The AFCP 2.0 program was established in 2012 to provide applicants with an alternative to RCEs. The purpose of the program is threefold: 

  • To cut down on the number of RCEs filed, and thus help to reduce the RCE backlog
  • To increase communication between examiners and applicants
  • To increase the speed of patent prosecution

Although AFCPs are not a suitable response for all final rejections, they generally have a positive influence on applications that take advantage of them. As we noted in our recent webinar “AFCP 2.0: Everything You Need to Know,” applications in which the applicant chose to respond to a final rejection with an AFCP request have higher average allowance rates, and successful AFCPs reduce an application’s prosecution timeline by about three to five months. There are, however, several art units where AFCPs significantly raise the average allowance rate for applications that include them compared to those that don’t.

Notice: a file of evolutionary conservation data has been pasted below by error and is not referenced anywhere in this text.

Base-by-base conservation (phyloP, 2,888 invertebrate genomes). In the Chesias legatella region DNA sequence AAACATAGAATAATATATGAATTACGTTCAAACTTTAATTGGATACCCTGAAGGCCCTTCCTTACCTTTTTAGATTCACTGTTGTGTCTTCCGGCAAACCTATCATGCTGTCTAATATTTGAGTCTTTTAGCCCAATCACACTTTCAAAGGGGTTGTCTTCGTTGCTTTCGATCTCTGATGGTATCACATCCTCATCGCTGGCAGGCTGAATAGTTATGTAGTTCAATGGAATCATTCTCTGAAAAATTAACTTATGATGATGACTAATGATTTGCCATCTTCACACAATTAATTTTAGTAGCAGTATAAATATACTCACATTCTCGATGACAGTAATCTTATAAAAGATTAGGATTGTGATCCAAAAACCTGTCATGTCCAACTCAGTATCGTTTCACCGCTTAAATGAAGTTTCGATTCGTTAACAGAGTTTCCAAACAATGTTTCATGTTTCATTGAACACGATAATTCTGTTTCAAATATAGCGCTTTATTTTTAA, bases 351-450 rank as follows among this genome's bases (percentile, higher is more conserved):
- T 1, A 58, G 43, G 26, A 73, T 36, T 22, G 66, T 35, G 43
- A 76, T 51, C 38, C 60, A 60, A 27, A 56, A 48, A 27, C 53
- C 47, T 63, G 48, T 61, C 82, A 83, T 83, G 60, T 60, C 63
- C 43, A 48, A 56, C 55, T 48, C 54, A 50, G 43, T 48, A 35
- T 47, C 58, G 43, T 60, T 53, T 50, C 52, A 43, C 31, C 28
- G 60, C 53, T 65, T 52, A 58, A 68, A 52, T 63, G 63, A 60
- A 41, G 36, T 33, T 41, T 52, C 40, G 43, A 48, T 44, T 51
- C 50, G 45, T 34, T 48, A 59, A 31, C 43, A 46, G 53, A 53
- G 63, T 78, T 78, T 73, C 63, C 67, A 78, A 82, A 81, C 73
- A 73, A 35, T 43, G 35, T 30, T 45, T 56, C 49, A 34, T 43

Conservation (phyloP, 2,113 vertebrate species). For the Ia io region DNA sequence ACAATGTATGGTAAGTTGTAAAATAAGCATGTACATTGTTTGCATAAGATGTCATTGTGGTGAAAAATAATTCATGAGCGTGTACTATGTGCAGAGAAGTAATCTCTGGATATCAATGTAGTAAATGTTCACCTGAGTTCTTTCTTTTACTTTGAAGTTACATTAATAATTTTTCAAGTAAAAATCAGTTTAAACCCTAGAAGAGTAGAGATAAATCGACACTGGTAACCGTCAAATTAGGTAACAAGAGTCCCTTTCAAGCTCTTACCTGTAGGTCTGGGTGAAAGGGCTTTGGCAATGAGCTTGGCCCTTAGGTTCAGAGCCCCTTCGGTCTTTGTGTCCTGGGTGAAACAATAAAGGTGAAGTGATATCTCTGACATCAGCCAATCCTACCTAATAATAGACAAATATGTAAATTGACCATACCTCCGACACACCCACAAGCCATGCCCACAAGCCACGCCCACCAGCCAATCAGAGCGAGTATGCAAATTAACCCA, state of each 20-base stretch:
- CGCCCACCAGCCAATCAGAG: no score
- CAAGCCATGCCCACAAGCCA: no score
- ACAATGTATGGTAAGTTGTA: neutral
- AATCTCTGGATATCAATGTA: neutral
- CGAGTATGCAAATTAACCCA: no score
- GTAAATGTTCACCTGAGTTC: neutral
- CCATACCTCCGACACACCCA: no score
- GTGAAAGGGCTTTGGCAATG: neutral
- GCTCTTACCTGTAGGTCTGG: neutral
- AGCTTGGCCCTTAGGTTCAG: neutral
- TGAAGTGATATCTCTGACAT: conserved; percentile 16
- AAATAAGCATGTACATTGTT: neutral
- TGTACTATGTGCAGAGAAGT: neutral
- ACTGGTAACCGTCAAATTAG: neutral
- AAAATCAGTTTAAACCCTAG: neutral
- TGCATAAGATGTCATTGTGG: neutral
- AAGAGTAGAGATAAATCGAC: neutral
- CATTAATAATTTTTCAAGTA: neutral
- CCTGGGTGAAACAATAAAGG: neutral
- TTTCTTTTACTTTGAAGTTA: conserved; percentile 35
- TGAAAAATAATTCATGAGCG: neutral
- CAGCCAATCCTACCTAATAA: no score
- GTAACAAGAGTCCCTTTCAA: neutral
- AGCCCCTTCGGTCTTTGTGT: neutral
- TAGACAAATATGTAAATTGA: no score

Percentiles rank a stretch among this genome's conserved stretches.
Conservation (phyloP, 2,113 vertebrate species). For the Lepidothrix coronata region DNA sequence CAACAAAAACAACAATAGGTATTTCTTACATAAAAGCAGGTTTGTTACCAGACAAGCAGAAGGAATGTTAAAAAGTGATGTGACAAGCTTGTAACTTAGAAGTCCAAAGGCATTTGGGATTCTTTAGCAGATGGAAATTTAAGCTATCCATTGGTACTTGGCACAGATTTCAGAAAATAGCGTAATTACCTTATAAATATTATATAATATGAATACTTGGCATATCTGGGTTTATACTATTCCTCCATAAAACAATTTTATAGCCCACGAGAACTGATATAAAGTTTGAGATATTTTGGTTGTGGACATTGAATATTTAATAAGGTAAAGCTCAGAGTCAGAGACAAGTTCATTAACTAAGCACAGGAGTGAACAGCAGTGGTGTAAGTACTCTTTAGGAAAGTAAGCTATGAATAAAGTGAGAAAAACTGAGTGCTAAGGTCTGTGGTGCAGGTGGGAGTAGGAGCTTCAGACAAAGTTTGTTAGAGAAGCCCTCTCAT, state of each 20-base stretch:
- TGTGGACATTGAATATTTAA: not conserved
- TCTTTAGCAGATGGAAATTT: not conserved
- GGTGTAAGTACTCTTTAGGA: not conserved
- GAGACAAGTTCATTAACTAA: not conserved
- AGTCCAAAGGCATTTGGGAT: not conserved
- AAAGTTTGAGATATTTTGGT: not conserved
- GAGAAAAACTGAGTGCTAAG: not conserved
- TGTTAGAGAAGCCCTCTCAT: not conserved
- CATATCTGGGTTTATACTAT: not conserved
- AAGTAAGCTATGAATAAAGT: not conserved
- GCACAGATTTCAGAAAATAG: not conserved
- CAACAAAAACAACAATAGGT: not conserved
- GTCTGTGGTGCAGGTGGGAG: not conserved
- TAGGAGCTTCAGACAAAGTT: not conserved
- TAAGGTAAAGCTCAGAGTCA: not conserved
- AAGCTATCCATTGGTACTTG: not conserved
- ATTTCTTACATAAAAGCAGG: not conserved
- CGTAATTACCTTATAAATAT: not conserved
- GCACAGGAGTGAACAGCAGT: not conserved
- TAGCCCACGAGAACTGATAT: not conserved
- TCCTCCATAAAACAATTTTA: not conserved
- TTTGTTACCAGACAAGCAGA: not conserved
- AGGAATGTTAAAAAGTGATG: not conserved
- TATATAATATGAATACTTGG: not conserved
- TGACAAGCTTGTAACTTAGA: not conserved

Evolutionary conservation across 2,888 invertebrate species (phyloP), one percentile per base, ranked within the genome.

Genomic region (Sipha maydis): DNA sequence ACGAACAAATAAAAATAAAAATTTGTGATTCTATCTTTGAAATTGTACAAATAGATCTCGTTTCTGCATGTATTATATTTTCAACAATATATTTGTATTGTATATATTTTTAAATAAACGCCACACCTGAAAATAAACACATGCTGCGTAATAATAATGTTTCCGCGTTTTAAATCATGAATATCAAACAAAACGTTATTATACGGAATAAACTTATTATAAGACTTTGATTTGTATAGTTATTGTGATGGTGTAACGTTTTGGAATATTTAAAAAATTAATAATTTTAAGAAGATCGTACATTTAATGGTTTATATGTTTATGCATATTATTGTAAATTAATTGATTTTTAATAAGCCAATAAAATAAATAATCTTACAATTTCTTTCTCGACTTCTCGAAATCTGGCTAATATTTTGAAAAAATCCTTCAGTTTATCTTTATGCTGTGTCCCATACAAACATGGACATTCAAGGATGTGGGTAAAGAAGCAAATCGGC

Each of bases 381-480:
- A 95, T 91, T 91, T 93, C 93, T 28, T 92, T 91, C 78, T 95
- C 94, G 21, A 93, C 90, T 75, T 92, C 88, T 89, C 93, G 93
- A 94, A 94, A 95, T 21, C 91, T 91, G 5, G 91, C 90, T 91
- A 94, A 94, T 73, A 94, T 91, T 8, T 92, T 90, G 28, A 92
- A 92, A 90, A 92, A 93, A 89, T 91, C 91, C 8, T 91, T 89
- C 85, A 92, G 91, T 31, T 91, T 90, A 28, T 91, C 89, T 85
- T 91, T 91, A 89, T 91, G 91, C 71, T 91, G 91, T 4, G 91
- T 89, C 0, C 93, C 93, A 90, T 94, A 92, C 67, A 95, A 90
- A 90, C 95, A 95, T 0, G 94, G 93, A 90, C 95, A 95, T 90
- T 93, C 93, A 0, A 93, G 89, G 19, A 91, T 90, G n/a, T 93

Below are the ten art units or art unit groups in which an AFCP 2.0 request has the most positive impact on allowance rates.

 
 

 

As we said above, AFCPs are not suitable for every final rejection. The choice of how to respond to a final rejection on your particular application will involve weighing many competing interests and require a hefty dose of strategic decision making. That’s where Juristat Examiner Reports can help—by helping prosecutors figure out the best way to respond to every final rejection, as well as guiding them through prosecution with data-backed insights. To see how big data could revolutionize your patent practice, sign up for free today. 

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